Needless Words

While Terry Goodkind's Sword of Truth series are generally good reads, my main criticism is that he spends an excess amount of time explaining simple ideas. Then he'll continue to review those same ideas again and again through the story. I believe that his novels may have been much faster paced and fluid if he had not repeated the same information time and again.

On a different note, I was browsing through the Amazon Breakthrough Novel Award message boards the other day, thinking that I might submit something next year. There was one submitter who was over the maximum word count of 125,000 by something like 20,000 words. The person was able to go in and cut the needed material in a short period of time to make the submission deadline. In my mind, I congratulated that person for being able to cut into their work so rapidly, as sometimes I find it hard to modify single sentences. On the other hand, I wondered exactly what that extra 20,000 words pertained to. Why was it there to begin with, if it was so easily excised from the novel? I obviously don't know the details, and the material may have been an entire subplot that added depth to the story.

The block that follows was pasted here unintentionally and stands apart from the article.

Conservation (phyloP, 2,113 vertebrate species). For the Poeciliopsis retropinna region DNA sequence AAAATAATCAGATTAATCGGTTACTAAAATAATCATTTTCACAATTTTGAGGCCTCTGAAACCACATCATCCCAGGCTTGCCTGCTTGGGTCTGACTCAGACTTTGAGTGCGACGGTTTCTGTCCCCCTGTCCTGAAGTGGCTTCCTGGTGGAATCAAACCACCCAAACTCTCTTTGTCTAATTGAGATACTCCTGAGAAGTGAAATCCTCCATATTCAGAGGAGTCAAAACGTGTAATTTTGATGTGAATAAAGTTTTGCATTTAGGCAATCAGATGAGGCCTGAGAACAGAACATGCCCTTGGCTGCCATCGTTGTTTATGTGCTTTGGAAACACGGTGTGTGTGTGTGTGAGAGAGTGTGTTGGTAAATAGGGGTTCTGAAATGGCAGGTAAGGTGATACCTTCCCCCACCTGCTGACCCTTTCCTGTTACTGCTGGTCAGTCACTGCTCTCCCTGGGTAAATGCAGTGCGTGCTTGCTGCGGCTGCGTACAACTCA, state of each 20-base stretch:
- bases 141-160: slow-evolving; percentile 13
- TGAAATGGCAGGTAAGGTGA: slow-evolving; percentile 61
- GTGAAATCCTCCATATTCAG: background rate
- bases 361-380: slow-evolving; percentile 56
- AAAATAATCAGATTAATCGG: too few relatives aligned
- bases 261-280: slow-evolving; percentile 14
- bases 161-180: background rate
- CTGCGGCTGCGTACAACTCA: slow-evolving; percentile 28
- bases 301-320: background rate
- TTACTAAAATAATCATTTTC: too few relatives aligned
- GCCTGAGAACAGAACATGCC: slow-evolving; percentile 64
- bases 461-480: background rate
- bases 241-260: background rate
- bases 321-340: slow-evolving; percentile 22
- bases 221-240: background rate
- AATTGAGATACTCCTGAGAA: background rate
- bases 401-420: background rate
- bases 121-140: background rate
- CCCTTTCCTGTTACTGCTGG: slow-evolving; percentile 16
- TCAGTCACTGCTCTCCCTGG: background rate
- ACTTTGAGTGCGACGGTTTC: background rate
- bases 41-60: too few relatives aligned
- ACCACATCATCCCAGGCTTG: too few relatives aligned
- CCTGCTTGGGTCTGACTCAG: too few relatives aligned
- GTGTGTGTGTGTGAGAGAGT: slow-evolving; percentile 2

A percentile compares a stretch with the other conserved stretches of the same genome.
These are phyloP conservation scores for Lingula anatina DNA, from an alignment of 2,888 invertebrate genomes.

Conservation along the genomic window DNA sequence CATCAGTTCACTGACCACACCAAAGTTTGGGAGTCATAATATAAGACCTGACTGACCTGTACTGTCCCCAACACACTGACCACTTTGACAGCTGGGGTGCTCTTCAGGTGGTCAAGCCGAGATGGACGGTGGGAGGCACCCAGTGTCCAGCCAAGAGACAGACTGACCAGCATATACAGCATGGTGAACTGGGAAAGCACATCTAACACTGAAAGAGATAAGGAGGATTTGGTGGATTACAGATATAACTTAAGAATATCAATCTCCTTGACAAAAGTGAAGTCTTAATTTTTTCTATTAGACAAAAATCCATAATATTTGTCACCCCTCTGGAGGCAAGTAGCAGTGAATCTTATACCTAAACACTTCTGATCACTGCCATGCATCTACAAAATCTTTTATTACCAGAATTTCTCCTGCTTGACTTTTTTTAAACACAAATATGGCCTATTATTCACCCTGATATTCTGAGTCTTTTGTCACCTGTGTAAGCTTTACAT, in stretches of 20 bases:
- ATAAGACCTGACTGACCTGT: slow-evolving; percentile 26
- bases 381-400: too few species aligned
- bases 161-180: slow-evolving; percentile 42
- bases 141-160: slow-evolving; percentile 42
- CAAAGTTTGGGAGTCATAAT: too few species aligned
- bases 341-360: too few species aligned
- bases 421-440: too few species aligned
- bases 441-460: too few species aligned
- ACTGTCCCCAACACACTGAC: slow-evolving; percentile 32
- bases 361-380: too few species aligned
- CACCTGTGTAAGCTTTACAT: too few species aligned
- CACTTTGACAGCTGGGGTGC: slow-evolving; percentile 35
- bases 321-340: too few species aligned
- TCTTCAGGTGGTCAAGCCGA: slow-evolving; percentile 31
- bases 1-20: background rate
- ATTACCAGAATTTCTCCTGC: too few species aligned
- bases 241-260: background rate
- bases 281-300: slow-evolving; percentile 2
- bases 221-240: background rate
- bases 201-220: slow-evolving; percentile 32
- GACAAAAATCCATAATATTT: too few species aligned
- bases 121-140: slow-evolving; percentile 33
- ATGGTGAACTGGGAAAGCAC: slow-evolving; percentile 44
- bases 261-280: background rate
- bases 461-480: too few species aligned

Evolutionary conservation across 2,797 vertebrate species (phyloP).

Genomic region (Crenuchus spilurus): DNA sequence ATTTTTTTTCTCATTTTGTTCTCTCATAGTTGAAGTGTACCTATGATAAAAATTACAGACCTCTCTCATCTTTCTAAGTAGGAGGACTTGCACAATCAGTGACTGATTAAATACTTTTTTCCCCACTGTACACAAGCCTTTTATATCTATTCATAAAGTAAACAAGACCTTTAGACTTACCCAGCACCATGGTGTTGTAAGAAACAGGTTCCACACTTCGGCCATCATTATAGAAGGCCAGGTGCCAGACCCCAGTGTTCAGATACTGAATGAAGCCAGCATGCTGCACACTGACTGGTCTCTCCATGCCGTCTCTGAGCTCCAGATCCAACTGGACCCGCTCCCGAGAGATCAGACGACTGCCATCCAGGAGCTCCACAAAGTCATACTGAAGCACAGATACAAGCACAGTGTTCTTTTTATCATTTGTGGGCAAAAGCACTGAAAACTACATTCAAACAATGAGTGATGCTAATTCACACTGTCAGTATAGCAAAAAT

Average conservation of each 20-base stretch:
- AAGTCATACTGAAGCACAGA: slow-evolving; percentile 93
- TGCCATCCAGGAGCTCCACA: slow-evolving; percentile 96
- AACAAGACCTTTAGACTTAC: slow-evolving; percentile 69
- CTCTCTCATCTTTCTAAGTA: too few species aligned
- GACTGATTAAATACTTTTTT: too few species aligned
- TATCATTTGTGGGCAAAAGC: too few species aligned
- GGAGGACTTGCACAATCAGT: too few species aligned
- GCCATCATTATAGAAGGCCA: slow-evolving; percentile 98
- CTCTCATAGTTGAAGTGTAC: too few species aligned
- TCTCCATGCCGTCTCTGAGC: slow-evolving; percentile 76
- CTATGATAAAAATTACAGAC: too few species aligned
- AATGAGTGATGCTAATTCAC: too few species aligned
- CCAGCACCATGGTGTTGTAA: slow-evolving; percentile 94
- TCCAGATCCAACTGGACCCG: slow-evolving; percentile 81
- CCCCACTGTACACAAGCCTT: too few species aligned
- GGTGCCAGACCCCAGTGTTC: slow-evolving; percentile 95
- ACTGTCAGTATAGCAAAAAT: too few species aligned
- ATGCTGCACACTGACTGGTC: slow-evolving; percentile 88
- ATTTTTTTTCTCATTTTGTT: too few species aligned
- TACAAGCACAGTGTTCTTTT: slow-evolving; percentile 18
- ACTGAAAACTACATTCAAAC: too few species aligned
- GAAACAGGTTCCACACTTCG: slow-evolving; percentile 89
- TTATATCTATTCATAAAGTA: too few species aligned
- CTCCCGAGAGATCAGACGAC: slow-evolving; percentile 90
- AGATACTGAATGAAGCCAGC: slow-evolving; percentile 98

The point: My friend Russell forwarded me some quotes by famous authors a year and a half ago, and they've stuck with me ever since. While I believe them all to be important, the first pertains to the paragraphs above.

"Every sentence must do one of two things - reveal character or advance the action." Kurt Vonnegut

"Every character should want something, even if it is only a glass of water." Kurt Vonnegut

"Use short sentences. Use short first paragraphs." Ernest Hemingway

"Don't tell me the moon is shining; show me the glint of light on broken glass." -Anton Chekhov